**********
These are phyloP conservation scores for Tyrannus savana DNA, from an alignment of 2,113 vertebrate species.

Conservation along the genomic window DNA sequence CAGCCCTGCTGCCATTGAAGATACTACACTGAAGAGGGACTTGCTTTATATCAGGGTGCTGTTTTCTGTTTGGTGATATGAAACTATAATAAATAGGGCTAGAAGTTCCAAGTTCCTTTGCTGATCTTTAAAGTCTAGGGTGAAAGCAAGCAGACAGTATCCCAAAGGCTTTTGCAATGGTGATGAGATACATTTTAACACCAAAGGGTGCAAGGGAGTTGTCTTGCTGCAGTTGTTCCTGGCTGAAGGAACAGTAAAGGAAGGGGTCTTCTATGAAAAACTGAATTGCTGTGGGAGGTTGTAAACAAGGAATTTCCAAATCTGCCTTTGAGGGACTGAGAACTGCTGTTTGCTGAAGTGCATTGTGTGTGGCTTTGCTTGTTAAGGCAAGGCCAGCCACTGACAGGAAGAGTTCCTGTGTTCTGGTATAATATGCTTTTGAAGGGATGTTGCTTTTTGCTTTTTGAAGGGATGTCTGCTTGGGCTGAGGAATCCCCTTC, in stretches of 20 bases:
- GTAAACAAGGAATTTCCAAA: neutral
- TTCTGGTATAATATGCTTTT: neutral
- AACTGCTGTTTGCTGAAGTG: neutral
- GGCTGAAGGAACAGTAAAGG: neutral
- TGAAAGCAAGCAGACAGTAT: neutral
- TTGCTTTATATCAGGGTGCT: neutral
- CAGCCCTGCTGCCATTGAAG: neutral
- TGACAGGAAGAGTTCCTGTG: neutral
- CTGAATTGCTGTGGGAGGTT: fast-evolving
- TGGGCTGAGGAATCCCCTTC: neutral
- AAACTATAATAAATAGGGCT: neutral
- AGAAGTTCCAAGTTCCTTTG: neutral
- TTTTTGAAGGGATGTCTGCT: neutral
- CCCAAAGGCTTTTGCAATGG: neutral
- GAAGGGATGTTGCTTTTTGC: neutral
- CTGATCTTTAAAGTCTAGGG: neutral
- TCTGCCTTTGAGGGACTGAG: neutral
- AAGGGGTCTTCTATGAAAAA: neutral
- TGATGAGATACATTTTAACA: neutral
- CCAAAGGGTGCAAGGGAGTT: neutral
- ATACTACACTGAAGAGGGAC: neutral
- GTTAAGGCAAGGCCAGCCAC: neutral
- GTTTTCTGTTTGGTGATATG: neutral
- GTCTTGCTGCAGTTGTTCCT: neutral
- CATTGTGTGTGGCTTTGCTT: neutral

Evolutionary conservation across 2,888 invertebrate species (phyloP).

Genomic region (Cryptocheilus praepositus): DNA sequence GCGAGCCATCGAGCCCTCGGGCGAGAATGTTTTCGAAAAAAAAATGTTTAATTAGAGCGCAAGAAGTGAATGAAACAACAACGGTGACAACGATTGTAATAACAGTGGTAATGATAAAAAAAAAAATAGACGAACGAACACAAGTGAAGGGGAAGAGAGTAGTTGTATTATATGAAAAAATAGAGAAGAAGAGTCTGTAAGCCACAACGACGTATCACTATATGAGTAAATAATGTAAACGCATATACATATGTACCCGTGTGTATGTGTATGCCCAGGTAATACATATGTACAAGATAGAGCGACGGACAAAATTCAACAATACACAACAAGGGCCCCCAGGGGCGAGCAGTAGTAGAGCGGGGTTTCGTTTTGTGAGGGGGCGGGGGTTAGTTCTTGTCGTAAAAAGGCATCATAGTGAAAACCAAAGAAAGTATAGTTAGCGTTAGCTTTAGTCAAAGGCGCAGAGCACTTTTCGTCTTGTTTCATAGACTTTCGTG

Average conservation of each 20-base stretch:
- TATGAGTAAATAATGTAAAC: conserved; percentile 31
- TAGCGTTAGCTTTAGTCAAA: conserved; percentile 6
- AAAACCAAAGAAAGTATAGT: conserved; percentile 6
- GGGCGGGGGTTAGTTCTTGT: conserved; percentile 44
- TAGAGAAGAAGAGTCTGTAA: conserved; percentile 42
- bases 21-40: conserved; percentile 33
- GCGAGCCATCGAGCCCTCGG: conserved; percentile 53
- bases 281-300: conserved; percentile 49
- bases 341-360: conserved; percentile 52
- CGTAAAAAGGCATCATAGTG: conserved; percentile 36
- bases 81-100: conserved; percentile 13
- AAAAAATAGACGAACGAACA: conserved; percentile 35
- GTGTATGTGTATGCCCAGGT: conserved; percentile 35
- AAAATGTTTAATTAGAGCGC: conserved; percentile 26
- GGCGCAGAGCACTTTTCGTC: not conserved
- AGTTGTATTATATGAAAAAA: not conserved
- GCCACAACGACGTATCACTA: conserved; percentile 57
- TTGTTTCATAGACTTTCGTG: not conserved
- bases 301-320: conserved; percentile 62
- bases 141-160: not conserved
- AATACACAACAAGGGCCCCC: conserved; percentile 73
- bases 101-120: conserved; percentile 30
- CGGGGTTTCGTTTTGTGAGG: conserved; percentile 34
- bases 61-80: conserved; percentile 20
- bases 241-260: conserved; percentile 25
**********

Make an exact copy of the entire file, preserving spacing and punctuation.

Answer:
These are phyloP conservation scores for Tyrannus savana DNA, from an alignment of 2,113 vertebrate species.

Conservation along the genomic window DNA sequence CAGCCCTGCTGCCATTGAAGATACTACACTGAAGAGGGACTTGCTTTATATCAGGGTGCTGTTTTCTGTTTGGTGATATGAAACTATAATAAATAGGGCTAGAAGTTCCAAGTTCCTTTGCTGATCTTTAAAGTCTAGGGTGAAAGCAAGCAGACAGTATCCCAAAGGCTTTTGCAATGGTGATGAGATACATTTTAACACCAAAGGGTGCAAGGGAGTTGTCTTGCTGCAGTTGTTCCTGGCTGAAGGAACAGTAAAGGAAGGGGTCTTCTATGAAAAACTGAATTGCTGTGGGAGGTTGTAAACAAGGAATTTCCAAATCTGCCTTTGAGGGACTGAGAACTGCTGTTTGCTGAAGTGCATTGTGTGTGGCTTTGCTTGTTAAGGCAAGGCCAGCCACTGACAGGAAGAGTTCCTGTGTTCTGGTATAATATGCTTTTGAAGGGATGTTGCTTTTTGCTTTTTGAAGGGATGTCTGCTTGGGCTGAGGAATCCCCTTC, in stretches of 20 bases:
- GTAAACAAGGAATTTCCAAA: neutral
- TTCTGGTATAATATGCTTTT: neutral
- AACTGCTGTTTGCTGAAGTG: neutral
- GGCTGAAGGAACAGTAAAGG: neutral
- TGAAAGCAAGCAGACAGTAT: neutral
- TTGCTTTATATCAGGGTGCT: neutral
- CAGCCCTGCTGCCATTGAAG: neutral
- TGACAGGAAGAGTTCCTGTG: neutral
- CTGAATTGCTGTGGGAGGTT: fast-evolving
- TGGGCTGAGGAATCCCCTTC: neutral
- AAACTATAATAAATAGGGCT: neutral
- AGAAGTTCCAAGTTCCTTTG: neutral
- TTTTTGAAGGGATGTCTGCT: neutral
- CCCAAAGGCTTTTGCAATGG: neutral
- GAAGGGATGTTGCTTTTTGC: neutral
- CTGATCTTTAAAGTCTAGGG: neutral
- TCTGCCTTTGAGGGACTGAG: neutral
- AAGGGGTCTTCTATGAAAAA: neutral
- TGATGAGATACATTTTAACA: neutral
- CCAAAGGGTGCAAGGGAGTT: neutral
- ATACTACACTGAAGAGGGAC: neutral
- GTTAAGGCAAGGCCAGCCAC: neutral
- GTTTTCTGTTTGGTGATATG: neutral
- GTCTTGCTGCAGTTGTTCCT: neutral
- CATTGTGTGTGGCTTTGCTT: neutral

Evolutionary conservation across 2,888 invertebrate species (phyloP).

Genomic region (Cryptocheilus praepositus): DNA sequence GCGAGCCATCGAGCCCTCGGGCGAGAATGTTTTCGAAAAAAAAATGTTTAATTAGAGCGCAAGAAGTGAATGAAACAACAACGGTGACAACGATTGTAATAACAGTGGTAATGATAAAAAAAAAAATAGACGAACGAACACAAGTGAAGGGGAAGAGAGTAGTTGTATTATATGAAAAAATAGAGAAGAAGAGTCTGTAAGCCACAACGACGTATCACTATATGAGTAAATAATGTAAACGCATATACATATGTACCCGTGTGTATGTGTATGCCCAGGTAATACATATGTACAAGATAGAGCGACGGACAAAATTCAACAATACACAACAAGGGCCCCCAGGGGCGAGCAGTAGTAGAGCGGGGTTTCGTTTTGTGAGGGGGCGGGGGTTAGTTCTTGTCGTAAAAAGGCATCATAGTGAAAACCAAAGAAAGTATAGTTAGCGTTAGCTTTAGTCAAAGGCGCAGAGCACTTTTCGTCTTGTTTCATAGACTTTCGTG

Average conservation of each 20-base stretch:
- TATGAGTAAATAATGTAAAC: conserved; percentile 31
- TAGCGTTAGCTTTAGTCAAA: conserved; percentile 6
- AAAACCAAAGAAAGTATAGT: conserved; percentile 6
- GGGCGGGGGTTAGTTCTTGT: conserved; percentile 44
- TAGAGAAGAAGAGTCTGTAA: conserved; percentile 42
- bases 21-40: conserved; percentile 33
- GCGAGCCATCGAGCCCTCGG: conserved; percentile 53
- bases 281-300: conserved; percentile 49
- bases 341-360: conserved; percentile 52
- CGTAAAAAGGCATCATAGTG: conserved; percentile 36
- bases 81-100: conserved; percentile 13
- AAAAAATAGACGAACGAACA: conserved; percentile 35
- GTGTATGTGTATGCCCAGGT: conserved; percentile 35
- AAAATGTTTAATTAGAGCGC: conserved; percentile 26
- GGCGCAGAGCACTTTTCGTC: not conserved
- AGTTGTATTATATGAAAAAA: not conserved
- GCCACAACGACGTATCACTA: conserved; percentile 57
- TTGTTTCATAGACTTTCGTG: not conserved
- bases 301-320: conserved; percentile 62
- bases 141-160: not conserved
- AATACACAACAAGGGCCCCC: conserved; percentile 73
- bases 101-120: conserved; percentile 30
- CGGGGTTTCGTTTTGTGAGG: conserved; percentile 34
- bases 61-80: conserved; percentile 20
- bases 241-260: conserved; percentile 25